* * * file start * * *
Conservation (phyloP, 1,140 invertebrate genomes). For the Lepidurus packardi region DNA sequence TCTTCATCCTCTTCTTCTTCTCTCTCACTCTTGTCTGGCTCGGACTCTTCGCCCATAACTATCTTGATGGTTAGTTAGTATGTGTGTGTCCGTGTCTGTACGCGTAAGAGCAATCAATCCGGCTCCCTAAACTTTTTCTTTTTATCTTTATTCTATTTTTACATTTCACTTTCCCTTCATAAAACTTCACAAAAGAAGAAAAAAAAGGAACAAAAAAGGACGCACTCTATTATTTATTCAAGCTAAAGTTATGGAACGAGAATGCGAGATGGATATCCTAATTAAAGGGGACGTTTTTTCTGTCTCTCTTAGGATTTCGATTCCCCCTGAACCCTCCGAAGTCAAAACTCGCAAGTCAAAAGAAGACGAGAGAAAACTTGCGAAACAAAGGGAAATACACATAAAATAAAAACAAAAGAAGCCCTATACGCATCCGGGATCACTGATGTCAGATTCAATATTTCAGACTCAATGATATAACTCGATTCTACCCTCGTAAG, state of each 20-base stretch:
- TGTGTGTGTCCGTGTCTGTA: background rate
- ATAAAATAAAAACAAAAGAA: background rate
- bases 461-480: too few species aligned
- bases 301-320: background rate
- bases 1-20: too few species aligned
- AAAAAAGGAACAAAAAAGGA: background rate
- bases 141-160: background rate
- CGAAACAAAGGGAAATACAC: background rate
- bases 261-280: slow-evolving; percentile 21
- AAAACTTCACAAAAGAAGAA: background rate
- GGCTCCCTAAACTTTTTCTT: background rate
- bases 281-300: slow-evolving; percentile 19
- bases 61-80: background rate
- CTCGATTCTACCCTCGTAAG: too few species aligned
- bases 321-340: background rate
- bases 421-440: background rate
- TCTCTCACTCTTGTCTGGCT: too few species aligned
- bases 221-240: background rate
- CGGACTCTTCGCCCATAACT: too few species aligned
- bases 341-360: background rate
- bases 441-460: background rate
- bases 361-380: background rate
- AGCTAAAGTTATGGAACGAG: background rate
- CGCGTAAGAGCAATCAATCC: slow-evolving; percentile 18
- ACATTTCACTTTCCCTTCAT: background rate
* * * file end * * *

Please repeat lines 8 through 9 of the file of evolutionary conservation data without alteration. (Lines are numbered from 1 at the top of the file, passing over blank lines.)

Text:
- bases 141-160: background rate
- CGAAACAAAGGGAAATACAC: background rate